The following OECD assessment and recommendations summarise Chapter 2 of the Economic Survey of France 2005 published on 16 June 2005.
What should be done about the budget deficit?
The public sector deficit was reduced from 4.2% of GDP in 2003 to 3.6% of GDP in 2004 and the French authorities' objective is to bring it below 3% in 2005. A large part of the likely fall in 2005 is due to a transfer from the public owned electricity company EDF of some 0.5% of GDP, which will not generate a sustained improvement of public finances. The deficit may nevertheless remain over 3% of GDP this year and any reduction in 2006 is likely to be small. Current OECD projections suggest that the deficit will not be under 3% of GDP in 2006. Without further measures, the deficit is likely to diverge from the government's latest stability programme which was itself not very ambitious in its target for the debt ratio, now around 65% of GDP and unlikely to fall rapidly in the near future. France thus risks being inadequately prepared for the long-term pressures on health and pension spending that ageing will generate, despite important recent reforms. To make room to deal with these spending pressures, it is essential that the ratio of public debt to GDP decline strongly in the medium term.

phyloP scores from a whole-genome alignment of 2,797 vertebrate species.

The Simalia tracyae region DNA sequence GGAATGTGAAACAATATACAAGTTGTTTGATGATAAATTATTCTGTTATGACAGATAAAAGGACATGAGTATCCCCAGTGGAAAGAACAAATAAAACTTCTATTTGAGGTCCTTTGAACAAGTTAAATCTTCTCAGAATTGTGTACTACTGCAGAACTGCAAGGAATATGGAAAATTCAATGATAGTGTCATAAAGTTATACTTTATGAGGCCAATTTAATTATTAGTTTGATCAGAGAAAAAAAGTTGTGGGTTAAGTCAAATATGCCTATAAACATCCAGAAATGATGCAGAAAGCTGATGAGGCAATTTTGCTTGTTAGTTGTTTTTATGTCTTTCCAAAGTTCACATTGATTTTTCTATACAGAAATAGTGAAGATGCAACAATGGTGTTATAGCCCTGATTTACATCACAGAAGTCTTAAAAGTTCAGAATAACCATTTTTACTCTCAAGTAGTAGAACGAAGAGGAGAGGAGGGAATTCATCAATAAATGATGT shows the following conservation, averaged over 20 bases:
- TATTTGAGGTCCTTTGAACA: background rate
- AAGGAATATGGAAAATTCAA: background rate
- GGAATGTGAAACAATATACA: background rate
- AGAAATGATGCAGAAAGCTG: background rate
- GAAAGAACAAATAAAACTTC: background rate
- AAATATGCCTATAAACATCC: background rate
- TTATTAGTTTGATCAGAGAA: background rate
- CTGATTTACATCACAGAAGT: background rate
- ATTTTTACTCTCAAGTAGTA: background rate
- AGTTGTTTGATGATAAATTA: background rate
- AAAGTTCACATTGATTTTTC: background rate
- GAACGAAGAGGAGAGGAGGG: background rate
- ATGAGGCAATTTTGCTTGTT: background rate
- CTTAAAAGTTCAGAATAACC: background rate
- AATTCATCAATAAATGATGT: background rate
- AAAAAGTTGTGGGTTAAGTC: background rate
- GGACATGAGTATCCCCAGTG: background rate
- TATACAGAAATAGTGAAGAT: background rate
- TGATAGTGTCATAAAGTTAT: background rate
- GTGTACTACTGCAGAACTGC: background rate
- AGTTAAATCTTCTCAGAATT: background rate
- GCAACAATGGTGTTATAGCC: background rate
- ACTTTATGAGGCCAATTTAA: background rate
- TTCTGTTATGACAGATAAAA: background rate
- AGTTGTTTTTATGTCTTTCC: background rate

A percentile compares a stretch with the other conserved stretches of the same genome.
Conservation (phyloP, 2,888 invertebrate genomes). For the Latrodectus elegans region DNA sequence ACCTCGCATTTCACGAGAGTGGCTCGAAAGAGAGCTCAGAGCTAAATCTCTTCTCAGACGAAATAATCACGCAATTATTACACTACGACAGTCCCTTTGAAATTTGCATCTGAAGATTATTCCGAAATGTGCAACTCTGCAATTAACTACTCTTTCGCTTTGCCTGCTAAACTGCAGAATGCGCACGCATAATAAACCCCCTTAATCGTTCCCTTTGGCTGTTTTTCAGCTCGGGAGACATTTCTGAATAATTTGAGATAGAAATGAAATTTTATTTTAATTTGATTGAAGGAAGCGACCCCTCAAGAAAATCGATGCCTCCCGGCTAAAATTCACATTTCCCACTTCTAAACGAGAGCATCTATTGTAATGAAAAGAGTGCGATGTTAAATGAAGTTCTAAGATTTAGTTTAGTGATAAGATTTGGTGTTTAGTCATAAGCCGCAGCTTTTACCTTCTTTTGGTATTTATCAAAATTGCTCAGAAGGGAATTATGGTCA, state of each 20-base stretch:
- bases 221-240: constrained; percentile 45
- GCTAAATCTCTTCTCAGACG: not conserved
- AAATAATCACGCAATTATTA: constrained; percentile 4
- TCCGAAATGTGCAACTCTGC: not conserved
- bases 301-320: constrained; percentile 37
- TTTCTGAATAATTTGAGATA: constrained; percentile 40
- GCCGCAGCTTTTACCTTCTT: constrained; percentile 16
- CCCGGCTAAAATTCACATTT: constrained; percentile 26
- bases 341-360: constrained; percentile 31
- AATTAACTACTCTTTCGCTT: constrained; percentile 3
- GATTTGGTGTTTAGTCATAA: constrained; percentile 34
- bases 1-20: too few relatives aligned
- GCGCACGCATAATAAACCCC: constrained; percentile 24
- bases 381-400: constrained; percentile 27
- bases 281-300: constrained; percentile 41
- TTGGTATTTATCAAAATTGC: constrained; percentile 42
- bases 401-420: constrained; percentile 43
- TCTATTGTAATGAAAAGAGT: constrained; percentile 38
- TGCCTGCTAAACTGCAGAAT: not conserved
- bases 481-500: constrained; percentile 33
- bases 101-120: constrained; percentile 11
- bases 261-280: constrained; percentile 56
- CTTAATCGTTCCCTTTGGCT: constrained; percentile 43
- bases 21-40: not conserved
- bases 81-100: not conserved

In 2004 the government introduced measures that it hopes will produce substantial savings in public expenditure, mostly as from 2006. These included a reform of the public health care insurance and delivery schemes, as well as certain measures to reduce public sector employment. In fact, although the health reform has the potential to improve overall health care, it is not clear that it will generate as many savings in public expenditure as expected, in the short-term; meanwhile, implementation of an earlier reform of the hospital system, also intended to control public expenditure and to improve efficiency, is turning out to be slower than planned. Following through on these is particularly important because, as the experience of other industrialised countries shows, strong upward pressure on health spending will continue in the long term. As for public sector employment, despite some first steps to reduce numbers, the government has not yet taken sufficient measures for a progressive reduction in employment levels in the medium term, and increases in public sector salaries decided recently limit the ability to control the wage bill. Given the growing pressure for age-related spending, tight control of direct government expenditure, including cuts in employment that should take advantage of the large number of civil servants currently retiring, and restraint on wages and salaries, are needed.